UBC Theses and Dissertations
Evaluating the comprehensive role of endophytic nitrogen-fixing bacteria in sustaining the growth of boreal forest trees on nutrient-poor soils Puri, Akshit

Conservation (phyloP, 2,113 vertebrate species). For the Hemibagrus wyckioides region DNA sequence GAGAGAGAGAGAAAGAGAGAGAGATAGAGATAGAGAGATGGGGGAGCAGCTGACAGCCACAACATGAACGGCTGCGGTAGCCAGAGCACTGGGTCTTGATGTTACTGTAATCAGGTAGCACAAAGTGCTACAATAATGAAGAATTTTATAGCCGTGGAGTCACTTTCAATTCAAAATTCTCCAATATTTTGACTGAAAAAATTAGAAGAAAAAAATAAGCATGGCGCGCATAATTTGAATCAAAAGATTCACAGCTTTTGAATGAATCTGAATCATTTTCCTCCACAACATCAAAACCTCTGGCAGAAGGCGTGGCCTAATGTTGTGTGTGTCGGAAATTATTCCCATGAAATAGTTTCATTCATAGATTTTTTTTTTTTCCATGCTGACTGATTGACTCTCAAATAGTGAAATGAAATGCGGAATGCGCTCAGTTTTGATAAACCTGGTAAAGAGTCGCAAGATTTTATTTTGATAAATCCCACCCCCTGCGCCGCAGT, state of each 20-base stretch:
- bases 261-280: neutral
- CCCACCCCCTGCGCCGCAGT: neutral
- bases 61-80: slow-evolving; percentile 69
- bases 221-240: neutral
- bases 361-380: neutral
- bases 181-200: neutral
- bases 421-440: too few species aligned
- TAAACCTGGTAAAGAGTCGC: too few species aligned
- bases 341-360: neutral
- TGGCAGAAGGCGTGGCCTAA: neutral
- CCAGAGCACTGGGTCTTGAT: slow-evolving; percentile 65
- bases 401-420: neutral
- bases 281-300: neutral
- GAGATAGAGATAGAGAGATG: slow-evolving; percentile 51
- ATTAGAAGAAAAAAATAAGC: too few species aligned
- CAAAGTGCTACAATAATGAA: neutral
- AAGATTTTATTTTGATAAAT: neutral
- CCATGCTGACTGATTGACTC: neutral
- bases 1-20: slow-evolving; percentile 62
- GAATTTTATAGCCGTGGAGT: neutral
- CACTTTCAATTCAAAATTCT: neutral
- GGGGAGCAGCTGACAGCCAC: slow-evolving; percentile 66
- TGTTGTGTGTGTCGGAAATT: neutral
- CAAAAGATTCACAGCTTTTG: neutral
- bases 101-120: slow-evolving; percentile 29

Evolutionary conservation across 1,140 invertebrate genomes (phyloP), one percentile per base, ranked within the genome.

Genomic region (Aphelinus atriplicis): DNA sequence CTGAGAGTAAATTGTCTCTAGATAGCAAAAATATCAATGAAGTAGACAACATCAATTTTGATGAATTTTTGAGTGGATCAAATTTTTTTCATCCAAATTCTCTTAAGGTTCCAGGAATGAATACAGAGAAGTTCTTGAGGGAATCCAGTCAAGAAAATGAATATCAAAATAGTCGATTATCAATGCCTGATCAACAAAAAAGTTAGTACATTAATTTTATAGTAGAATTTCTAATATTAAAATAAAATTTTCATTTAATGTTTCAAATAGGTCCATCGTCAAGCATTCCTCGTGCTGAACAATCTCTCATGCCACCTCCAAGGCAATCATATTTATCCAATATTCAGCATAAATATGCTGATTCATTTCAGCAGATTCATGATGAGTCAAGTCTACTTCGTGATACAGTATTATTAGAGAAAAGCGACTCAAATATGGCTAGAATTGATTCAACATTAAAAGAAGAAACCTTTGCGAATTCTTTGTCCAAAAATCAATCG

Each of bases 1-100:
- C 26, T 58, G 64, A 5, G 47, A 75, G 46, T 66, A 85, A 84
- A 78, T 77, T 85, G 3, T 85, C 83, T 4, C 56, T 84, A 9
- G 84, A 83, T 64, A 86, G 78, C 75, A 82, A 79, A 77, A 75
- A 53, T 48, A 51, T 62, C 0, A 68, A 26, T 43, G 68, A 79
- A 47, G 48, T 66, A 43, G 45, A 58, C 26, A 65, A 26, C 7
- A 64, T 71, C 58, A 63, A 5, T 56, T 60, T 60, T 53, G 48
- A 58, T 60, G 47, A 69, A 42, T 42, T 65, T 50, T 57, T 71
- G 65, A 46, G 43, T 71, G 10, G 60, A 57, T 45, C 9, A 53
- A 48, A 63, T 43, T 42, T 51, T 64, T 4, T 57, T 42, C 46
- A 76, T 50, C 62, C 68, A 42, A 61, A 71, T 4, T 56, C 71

West Chilcotin region located in the Sub-Boreal Pine-Spruce xeric-cold biogeoclimatic zone of British Columbia is characterized by cold climate, low annual precipitation and weakly developed soils. Lodgepole pine and hybrid white spruce comprise the most common tree stands in this region. Soils examined from pine and spruce stands revealed that they have poor physico-chemical health and limited plant-available nutrients, particularly nitrogen. Despite the severely nitrogen-limited soils, the continued, vigorous growth of pine and spruce trees is a major conundrum. A rarely evaluated but possible nitrogen-input could be through endophytic diazotrophic bacteria – nitrogen-fixing bacteria living inside plant tissues. Examining this possibility, 55 and 48 bacterial strains were isolated on nitrogen-free media from internal tissues of pine and spruce, respectively, of which 23 and 18 strains showed positive nitrogenase activity. Six strains each from pine and spruce that showed highest nitrogenase activity were evaluated for their effects on their original host as well as the other tree species (i.e., spruce bacteria tested with pine and pine bacteria tested with spruce) in greenhouse trials. All strains colonized both pine and spruce and performed similarly well in both hosts, contributing 15-56% of host’s foliar nitrogen from the atmosphere after one year and significantly enhancing seedling length and biomass. These strains also possess several other plant-growth-promoting abilities such as inorganic and organic phosphate solubilization, IAA production, ACC deaminase activity, siderophore production and lytic enzyme activity. Notably, four strains closely related to the genus Burkholderia – Caballeronia sordidicola LS-S2r and HP-S1r, Caballeronia udeis LP-R2r and Paraburkholderia phytofirmans LP-R1r – provided up to 5.5mg nitrogen per kg tissue to their host after one year, enhanced seedling biomass by up to 7-fold in 18 months and showed significant potential in the aforementioned plant-growth-promoting mechanisms. Therefore, the ability of such highly effective endophytic diazotrophic bacteria to form beneficial ecological associations with pine and spruce trees could explain their sustained growth on extremely nutrient-limited soils of the West Chilcotin region. Furthermore, their effectiveness with a foreign host indicates the lack of plant x microbe specificity, raising the possibility of their utilization as potential biofertilizers to regenerate trees in disturbed and nutrient-poor ecosystems.
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